There are many theories about the origin of the name Banga or Bangla. Some linguists believe that the name originates from the Tibetan word, "Bans" which means wet or moist and Banga (Bengal) is a wet country crisscrossed by a thousand rivers and washed by monsoons and floods from the Himalayas. Some others believe that the name originated from the Bodo (original Asamese in North Eastern India) "Bang La" which means wide plains. This theory is extremely plausible. Another school suggests the name comes from the name of Prince Banga. According to legend, Prince Banga, the son of King Bali and Queen Sudeshna of the Lunar dynasty was the first to colonise Bangla. What is probably the real root is from the name of the original people of Bangla. This also is taken from legend. One of the tribes who according to a claim emerged from the Indus Civilization after its demise had entered the plains of Bengal while others went elsewhere. They were called the Bong tribe and spoke Dravidian. We know from many ancient Aryan texts of a tribe called Banga that existed in that region.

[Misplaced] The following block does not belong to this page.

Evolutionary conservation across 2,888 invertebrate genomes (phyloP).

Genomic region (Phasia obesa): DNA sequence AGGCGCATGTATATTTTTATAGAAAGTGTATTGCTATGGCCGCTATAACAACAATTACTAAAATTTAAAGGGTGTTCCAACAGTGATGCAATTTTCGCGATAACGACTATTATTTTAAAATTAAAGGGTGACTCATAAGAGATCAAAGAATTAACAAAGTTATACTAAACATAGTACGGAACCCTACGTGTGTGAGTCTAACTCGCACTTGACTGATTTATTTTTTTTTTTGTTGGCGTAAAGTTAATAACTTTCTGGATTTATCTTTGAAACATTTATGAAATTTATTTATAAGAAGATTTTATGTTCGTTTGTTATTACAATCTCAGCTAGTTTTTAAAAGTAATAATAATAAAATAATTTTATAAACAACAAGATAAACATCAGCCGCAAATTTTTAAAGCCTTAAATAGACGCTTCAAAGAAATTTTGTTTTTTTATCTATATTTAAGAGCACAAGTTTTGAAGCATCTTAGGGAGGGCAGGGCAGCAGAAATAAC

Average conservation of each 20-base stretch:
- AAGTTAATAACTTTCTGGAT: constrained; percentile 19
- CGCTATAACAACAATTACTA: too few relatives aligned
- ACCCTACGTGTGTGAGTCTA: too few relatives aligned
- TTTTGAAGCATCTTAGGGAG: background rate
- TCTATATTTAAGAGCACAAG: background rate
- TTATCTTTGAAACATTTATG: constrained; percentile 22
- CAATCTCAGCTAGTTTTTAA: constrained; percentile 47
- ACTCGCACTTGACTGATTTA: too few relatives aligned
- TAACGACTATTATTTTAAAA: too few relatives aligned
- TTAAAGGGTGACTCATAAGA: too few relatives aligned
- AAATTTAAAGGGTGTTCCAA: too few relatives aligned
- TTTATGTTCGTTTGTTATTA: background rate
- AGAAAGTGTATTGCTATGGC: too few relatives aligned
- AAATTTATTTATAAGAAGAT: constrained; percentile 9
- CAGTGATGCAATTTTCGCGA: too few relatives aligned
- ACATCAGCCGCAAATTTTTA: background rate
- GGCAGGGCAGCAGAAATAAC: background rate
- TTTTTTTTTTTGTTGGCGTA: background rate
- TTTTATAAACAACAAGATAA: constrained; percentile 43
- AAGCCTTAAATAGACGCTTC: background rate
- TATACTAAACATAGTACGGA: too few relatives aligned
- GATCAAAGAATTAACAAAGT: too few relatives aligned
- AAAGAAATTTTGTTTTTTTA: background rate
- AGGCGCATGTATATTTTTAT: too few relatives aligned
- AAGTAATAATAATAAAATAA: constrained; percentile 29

Mind you,Bengali peasantry consists of the Excluded Communities ie Sc,ST,OBC and Minorities. SC 17percent,ST 7 percent, Muslim 27 percent and OBC 42 percent makes the Bengali demography complete. Muslims and OBC were the Bonded Vote bank of the outgoing Left front which have crossed the fences to make the Poribortan Possible. Mamata declared herself Matua and the Matua Anti brahaminical Mulnivasi movement Brahaminised after Guruchand Thakur who alike Jyotiba Phule refused to join the Brahamin`s freedom movement, tagged itself with the Zionist Brahaminical Hegemony. The Matua movement which was responsible for the Election of DR BR Ambedkar to write Indian Constitution ensuring constitutional safeguards for all the Excluded communities reduced to becom the tool in Brahamin hands as SC, OBC, ST leaders as well Muslim leaders have been coopted to undermine the Mulnivasi national Movement linked with Bengal.Last time, while we succeeded to organise Mulnivasi Bamcef national Convention for the First time, the Matua leaders arranged a Rally in Kolkata which was joined by all Brahaminical Parties.